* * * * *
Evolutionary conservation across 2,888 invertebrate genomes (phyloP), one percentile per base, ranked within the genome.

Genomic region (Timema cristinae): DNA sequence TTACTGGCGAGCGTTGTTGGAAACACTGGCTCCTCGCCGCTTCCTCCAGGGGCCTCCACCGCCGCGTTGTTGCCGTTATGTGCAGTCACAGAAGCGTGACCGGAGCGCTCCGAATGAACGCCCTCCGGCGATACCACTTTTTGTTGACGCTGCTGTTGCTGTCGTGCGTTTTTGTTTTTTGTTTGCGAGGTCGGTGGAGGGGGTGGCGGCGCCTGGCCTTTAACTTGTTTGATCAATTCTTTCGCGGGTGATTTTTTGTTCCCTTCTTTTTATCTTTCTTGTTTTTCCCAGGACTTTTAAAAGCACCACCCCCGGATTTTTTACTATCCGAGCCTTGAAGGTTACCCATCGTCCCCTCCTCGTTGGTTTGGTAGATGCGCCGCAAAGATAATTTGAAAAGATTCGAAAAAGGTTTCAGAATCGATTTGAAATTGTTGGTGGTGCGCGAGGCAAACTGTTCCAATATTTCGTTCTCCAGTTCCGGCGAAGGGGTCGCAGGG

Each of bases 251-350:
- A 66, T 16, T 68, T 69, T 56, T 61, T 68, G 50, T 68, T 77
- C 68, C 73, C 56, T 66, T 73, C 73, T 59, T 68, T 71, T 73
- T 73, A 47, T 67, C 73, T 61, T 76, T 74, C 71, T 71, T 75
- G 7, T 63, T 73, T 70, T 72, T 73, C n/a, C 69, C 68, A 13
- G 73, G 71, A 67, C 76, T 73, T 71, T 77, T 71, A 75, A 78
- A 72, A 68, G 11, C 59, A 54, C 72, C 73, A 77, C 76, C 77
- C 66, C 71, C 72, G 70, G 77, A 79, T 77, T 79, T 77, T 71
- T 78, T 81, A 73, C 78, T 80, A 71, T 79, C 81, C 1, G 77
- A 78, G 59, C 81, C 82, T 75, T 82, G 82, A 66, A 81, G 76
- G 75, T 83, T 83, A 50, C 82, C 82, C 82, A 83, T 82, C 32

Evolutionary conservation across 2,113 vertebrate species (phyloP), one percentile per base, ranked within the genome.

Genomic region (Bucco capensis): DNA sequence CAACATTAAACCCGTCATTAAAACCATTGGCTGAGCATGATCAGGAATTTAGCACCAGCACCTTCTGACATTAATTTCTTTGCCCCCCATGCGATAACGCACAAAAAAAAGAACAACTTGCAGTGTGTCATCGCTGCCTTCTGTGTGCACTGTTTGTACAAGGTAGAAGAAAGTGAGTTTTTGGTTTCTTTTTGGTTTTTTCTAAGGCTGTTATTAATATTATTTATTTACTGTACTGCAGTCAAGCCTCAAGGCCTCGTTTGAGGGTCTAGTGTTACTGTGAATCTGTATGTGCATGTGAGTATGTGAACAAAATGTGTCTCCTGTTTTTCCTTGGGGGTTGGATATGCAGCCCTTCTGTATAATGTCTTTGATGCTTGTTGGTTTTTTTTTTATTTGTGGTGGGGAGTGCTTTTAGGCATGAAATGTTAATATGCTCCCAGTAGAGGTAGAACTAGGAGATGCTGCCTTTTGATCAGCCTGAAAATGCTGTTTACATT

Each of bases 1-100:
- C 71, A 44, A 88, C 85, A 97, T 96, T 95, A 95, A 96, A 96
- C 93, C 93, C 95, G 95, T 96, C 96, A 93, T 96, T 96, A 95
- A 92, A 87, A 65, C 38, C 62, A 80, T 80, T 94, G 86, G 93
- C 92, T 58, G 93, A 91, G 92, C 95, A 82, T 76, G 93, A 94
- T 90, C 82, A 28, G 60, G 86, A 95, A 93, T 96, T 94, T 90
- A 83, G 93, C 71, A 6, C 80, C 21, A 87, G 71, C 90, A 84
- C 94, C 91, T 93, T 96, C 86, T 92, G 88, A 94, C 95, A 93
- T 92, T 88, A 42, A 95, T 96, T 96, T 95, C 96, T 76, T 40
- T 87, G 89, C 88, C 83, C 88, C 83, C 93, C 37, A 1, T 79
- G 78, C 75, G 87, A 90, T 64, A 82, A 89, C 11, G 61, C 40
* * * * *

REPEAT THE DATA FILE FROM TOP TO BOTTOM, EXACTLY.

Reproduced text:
Evolutionary conservation across 2,888 invertebrate genomes (phyloP), one percentile per base, ranked within the genome.

Genomic region (Timema cristinae): DNA sequence TTACTGGCGAGCGTTGTTGGAAACACTGGCTCCTCGCCGCTTCCTCCAGGGGCCTCCACCGCCGCGTTGTTGCCGTTATGTGCAGTCACAGAAGCGTGACCGGAGCGCTCCGAATGAACGCCCTCCGGCGATACCACTTTTTGTTGACGCTGCTGTTGCTGTCGTGCGTTTTTGTTTTTTGTTTGCGAGGTCGGTGGAGGGGGTGGCGGCGCCTGGCCTTTAACTTGTTTGATCAATTCTTTCGCGGGTGATTTTTTGTTCCCTTCTTTTTATCTTTCTTGTTTTTCCCAGGACTTTTAAAAGCACCACCCCCGGATTTTTTACTATCCGAGCCTTGAAGGTTACCCATCGTCCCCTCCTCGTTGGTTTGGTAGATGCGCCGCAAAGATAATTTGAAAAGATTCGAAAAAGGTTTCAGAATCGATTTGAAATTGTTGGTGGTGCGCGAGGCAAACTGTTCCAATATTTCGTTCTCCAGTTCCGGCGAAGGGGTCGCAGGG

Each of bases 251-350:
- A 66, T 16, T 68, T 69, T 56, T 61, T 68, G 50, T 68, T 77
- C 68, C 73, C 56, T 66, T 73, C 73, T 59, T 68, T 71, T 73
- T 73, A 47, T 67, C 73, T 61, T 76, T 74, C 71, T 71, T 75
- G 7, T 63, T 73, T 70, T 72, T 73, C n/a, C 69, C 68, A 13
- G 73, G 71, A 67, C 76, T 73, T 71, T 77, T 71, A 75, A 78
- A 72, A 68, G 11, C 59, A 54, C 72, C 73, A 77, C 76, C 77
- C 66, C 71, C 72, G 70, G 77, A 79, T 77, T 79, T 77, T 71
- T 78, T 81, A 73, C 78, T 80, A 71, T 79, C 81, C 1, G 77
- A 78, G 59, C 81, C 82, T 75, T 82, G 82, A 66, A 81, G 76
- G 75, T 83, T 83, A 50, C 82, C 82, C 82, A 83, T 82, C 32

Evolutionary conservation across 2,113 vertebrate species (phyloP), one percentile per base, ranked within the genome.

Genomic region (Bucco capensis): DNA sequence CAACATTAAACCCGTCATTAAAACCATTGGCTGAGCATGATCAGGAATTTAGCACCAGCACCTTCTGACATTAATTTCTTTGCCCCCCATGCGATAACGCACAAAAAAAAGAACAACTTGCAGTGTGTCATCGCTGCCTTCTGTGTGCACTGTTTGTACAAGGTAGAAGAAAGTGAGTTTTTGGTTTCTTTTTGGTTTTTTCTAAGGCTGTTATTAATATTATTTATTTACTGTACTGCAGTCAAGCCTCAAGGCCTCGTTTGAGGGTCTAGTGTTACTGTGAATCTGTATGTGCATGTGAGTATGTGAACAAAATGTGTCTCCTGTTTTTCCTTGGGGGTTGGATATGCAGCCCTTCTGTATAATGTCTTTGATGCTTGTTGGTTTTTTTTTTATTTGTGGTGGGGAGTGCTTTTAGGCATGAAATGTTAATATGCTCCCAGTAGAGGTAGAACTAGGAGATGCTGCCTTTTGATCAGCCTGAAAATGCTGTTTACATT

Each of bases 1-100:
- C 71, A 44, A 88, C 85, A 97, T 96, T 95, A 95, A 96, A 96
- C 93, C 93, C 95, G 95, T 96, C 96, A 93, T 96, T 96, A 95
- A 92, A 87, A 65, C 38, C 62, A 80, T 80, T 94, G 86, G 93
- C 92, T 58, G 93, A 91, G 92, C 95, A 82, T 76, G 93, A 94
- T 90, C 82, A 28, G 60, G 86, A 95, A 93, T 96, T 94, T 90
- A 83, G 93, C 71, A 6, C 80, C 21, A 87, G 71, C 90, A 84
- C 94, C 91, T 93, T 96, C 86, T 92, G 88, A 94, C 95, A 93
- T 92, T 88, A 42, A 95, T 96, T 96, T 95, C 96, T 76, T 40
- T 87, G 89, C 88, C 83, C 88, C 83, C 93, C 37, A 1, T 79
- G 78, C 75, G 87, A 90, T 64, A 82, A 89, C 11, G 61, C 40